I think one needs to sympathize with John Dingell's view of the climate change issue. Environmental leaders have concluded that it's impossible, in the short term, to pass legislation adequate to the scale of the problem. The inconvenient truth, it seems, is just a little too inconvenient and people don't want the kind of taxes and so forth that would put a dent in emissions. So, instead, they've hit upon the most convenient solution: Higher CAFE standards, easy, popular, and with the costs hidden and mostly born by car companies.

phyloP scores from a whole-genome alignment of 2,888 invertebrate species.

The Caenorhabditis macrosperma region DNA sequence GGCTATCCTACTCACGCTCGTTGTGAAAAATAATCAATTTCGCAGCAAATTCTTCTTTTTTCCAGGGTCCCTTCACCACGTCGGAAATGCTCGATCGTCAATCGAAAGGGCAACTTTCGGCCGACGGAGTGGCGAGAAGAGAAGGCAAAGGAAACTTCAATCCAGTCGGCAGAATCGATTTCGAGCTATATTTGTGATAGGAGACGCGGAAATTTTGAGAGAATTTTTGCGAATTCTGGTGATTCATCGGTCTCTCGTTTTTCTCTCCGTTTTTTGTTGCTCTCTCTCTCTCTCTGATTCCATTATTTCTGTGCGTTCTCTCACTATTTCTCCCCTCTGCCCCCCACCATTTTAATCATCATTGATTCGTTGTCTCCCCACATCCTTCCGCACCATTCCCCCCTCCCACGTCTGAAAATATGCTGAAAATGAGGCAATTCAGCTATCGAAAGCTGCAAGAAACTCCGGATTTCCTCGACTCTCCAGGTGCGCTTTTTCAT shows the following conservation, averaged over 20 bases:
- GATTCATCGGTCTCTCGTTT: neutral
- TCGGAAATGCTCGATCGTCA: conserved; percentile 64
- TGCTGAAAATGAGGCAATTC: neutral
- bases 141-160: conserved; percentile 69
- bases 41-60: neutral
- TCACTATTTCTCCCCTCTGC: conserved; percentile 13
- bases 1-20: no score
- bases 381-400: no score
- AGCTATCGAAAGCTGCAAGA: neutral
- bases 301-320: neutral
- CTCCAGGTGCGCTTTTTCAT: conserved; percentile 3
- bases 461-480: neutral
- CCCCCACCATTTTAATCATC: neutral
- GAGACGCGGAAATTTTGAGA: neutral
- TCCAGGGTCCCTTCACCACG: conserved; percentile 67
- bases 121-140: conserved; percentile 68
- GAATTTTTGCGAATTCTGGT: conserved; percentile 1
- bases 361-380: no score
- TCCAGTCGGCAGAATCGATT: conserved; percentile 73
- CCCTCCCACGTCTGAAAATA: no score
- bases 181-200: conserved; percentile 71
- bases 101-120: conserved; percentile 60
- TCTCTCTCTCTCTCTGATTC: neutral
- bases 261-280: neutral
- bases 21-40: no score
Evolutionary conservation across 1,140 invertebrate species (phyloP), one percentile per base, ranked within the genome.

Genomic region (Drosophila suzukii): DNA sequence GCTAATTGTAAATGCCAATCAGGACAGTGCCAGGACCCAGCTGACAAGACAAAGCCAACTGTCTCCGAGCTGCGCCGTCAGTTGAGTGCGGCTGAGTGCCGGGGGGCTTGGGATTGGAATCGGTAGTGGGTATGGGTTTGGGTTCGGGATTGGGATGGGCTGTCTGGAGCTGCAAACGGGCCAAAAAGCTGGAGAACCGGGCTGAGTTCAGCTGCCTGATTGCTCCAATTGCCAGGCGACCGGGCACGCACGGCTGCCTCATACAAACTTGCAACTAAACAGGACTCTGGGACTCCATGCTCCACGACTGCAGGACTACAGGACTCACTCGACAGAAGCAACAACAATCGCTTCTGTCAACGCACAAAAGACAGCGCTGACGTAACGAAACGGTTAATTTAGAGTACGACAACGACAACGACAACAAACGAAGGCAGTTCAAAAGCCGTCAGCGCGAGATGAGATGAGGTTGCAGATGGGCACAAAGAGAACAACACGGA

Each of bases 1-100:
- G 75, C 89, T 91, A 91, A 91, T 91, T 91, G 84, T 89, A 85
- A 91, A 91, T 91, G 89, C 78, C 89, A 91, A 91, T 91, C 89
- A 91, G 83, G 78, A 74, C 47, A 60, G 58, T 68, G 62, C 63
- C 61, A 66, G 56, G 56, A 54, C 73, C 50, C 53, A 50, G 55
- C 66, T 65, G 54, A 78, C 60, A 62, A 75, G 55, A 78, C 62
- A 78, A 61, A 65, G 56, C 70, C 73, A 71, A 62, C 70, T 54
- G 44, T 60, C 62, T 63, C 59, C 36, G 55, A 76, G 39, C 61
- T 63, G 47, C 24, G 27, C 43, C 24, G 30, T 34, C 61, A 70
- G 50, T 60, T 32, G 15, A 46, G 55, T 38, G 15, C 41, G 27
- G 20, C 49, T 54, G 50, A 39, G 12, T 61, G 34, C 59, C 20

This is, however, a bit inconvenient for the auto industry and those who work in it -- i.e., Dingell's constituents. What he's saying with his "yes to unrealistically aggressive action on climate change, no to high CAFE standards position" is, basically, "stop giving me shit about this." And he's right. Either Democrats are going to commit to taking politically inconvenient -- inconvenient for all of them -- stands to curb carbon emissions, or else emissions won't be curbed. At the moment, the party isn't there. So why should he be singled out as a figure of opprobrium for doing, in essence, the exact same thing as everyone else and refusing to take a stand that's inconvenient. Your average Democrat who wants to raise CAFE standards isn't running any political risks by doing so.
Matthew Yglesias is a former writer and editor at The Atlantic.